11.28.2007

Untitled


November 30th, 1952, these babies were born. They are Leslie and Gilbert -- the twins, as they came to be known in our family. I think Leslie is the one on the right. Have you heard those stories about twins, how they have some sort of creepy connection, always know where the other one is? Yeah, they had that.


They were wonderful, scrappy kids, loved to be outside, played hard, and were pretty much inseparable. See how Les looks tan and Gil looks kind of pasty? He had red hair and very fair skin. She was brunette and olive-skinned.

Ah, adolescence. She was smart and really good in school; he was rebellious and dropped out. He joined the Navy; she went to college. He smoked and drank; she abstained from alcohol and cigarettes.


None of those differences mattered. They were always close. No matter where in the world they were, they were together in that way twins are. Gil grew up still rebellious; Les was one of the first women graduated from the Border Patrol Academy. It's odd how they seemed to be two sides of one coin.

After our mother died, I lost touch with both of them. We were just too separate by that time. Our family had never fostered closeness and what little there was came from my mom insisting we get together at her house for the holidays.


The years flew by, Les and Gil remained close, helping each other with whatever came along. This is Gil's wedding day. Les and her son traveled from South Carolina to Arizona to be with him on his special day.

Gil was an accomplished explorer, hunter, and all around frontiersman. He knew about the animals, the plants, the soil, the wind and the water. He lived in Arizona his whole life (except for his brief stint in the Navy -- I don't know where he was besides San Diego). His marriage didn't last a very long time and he didn't re-marry.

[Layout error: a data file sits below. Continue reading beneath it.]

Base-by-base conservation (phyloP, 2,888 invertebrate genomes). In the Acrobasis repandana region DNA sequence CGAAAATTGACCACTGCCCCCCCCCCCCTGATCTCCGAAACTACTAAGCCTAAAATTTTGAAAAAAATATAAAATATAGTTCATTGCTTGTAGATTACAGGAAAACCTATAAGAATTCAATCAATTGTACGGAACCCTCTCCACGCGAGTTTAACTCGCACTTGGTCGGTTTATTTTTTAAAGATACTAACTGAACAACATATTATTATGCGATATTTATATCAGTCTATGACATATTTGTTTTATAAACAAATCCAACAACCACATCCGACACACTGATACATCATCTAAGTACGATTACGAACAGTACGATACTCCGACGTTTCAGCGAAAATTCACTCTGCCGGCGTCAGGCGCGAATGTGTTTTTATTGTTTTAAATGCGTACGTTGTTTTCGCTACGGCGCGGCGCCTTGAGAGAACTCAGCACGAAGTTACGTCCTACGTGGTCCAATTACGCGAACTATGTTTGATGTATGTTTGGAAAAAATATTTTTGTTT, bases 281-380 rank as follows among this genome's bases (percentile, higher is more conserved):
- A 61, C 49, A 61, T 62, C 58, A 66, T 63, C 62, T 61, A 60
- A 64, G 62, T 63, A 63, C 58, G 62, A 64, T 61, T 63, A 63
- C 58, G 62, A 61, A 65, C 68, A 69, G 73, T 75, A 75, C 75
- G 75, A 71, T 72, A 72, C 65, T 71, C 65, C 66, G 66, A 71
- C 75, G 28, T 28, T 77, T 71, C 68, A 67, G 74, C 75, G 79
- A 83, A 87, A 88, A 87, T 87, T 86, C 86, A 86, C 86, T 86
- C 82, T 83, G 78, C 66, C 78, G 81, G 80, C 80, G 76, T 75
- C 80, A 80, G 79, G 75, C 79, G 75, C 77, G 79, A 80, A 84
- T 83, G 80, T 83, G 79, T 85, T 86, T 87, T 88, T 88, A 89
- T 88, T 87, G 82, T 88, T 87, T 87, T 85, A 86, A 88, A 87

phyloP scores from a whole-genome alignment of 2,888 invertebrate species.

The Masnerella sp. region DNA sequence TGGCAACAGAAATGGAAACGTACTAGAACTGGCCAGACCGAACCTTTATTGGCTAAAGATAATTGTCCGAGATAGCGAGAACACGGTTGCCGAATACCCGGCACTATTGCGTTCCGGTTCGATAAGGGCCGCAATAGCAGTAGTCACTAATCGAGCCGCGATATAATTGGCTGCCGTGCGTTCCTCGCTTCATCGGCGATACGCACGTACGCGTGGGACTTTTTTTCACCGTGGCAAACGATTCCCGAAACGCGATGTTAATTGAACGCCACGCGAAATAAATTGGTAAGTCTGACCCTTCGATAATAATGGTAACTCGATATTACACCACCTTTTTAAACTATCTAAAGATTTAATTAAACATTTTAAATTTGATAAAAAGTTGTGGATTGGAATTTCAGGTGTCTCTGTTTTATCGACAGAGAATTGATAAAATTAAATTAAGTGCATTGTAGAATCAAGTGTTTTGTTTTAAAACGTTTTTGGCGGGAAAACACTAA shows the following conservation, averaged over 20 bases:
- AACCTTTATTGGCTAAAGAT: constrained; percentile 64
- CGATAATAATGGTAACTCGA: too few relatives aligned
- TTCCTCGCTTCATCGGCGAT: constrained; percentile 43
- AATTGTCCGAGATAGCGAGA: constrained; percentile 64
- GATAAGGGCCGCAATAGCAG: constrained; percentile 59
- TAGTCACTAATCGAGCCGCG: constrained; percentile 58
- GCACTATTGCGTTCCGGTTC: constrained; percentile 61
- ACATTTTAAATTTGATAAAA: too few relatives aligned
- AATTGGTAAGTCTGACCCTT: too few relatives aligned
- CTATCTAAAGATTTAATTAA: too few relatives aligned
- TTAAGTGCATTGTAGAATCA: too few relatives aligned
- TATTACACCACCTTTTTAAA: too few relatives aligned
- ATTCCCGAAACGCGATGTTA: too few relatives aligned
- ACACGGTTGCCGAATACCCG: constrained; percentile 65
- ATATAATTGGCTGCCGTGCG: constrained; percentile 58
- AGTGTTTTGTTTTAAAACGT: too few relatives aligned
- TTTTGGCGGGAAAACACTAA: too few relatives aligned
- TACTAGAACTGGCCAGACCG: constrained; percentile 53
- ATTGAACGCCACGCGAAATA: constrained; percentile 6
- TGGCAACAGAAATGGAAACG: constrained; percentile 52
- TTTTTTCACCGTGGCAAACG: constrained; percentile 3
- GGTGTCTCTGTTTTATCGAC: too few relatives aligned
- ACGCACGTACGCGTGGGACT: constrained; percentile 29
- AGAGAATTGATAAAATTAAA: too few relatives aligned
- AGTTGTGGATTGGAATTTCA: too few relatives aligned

Les worked for the government her whole working life -- Border Patrol, Bureau of Land Management, US Attorney's office in the District of South Carolina and other such outfits. A few years ago, she volunteered to go to Baghdad to help with accounting. She was there about nine months. While she was there, she got to go "out" several times (she was civilian, not part of the military presence). Here she is with her husband Tim in Germany.


Her stories of her time in Iraq are hair-raising to say the least. We worried. She was good about sending emails regularly. Imagine, 110 degrees and wearing body armor. Like I said, her stories are incredible -- that's for a different blog.


Les and Tim recently went to Africa. They went on safari (the photography kind, no guns) and visited some Masai villages as part of their work for their church. The Masai children were fascinated with her white hair and couldn't resist touching it.


A year ago Gil called Les for help one last time. He had been diagnosed with lung cancer and would be undergoing chemotherapy. Leslie went to Phoenix so she could care for him through the ordeal. On November 20 he died in her arms. Gil lived in Phoenix, but he had this house in Crown King for getting away from the city. Les and Tim will finish the work that needs to be done on it.

I've been thinking about what she lost when Gil died.

I can't imagine my sister's pain.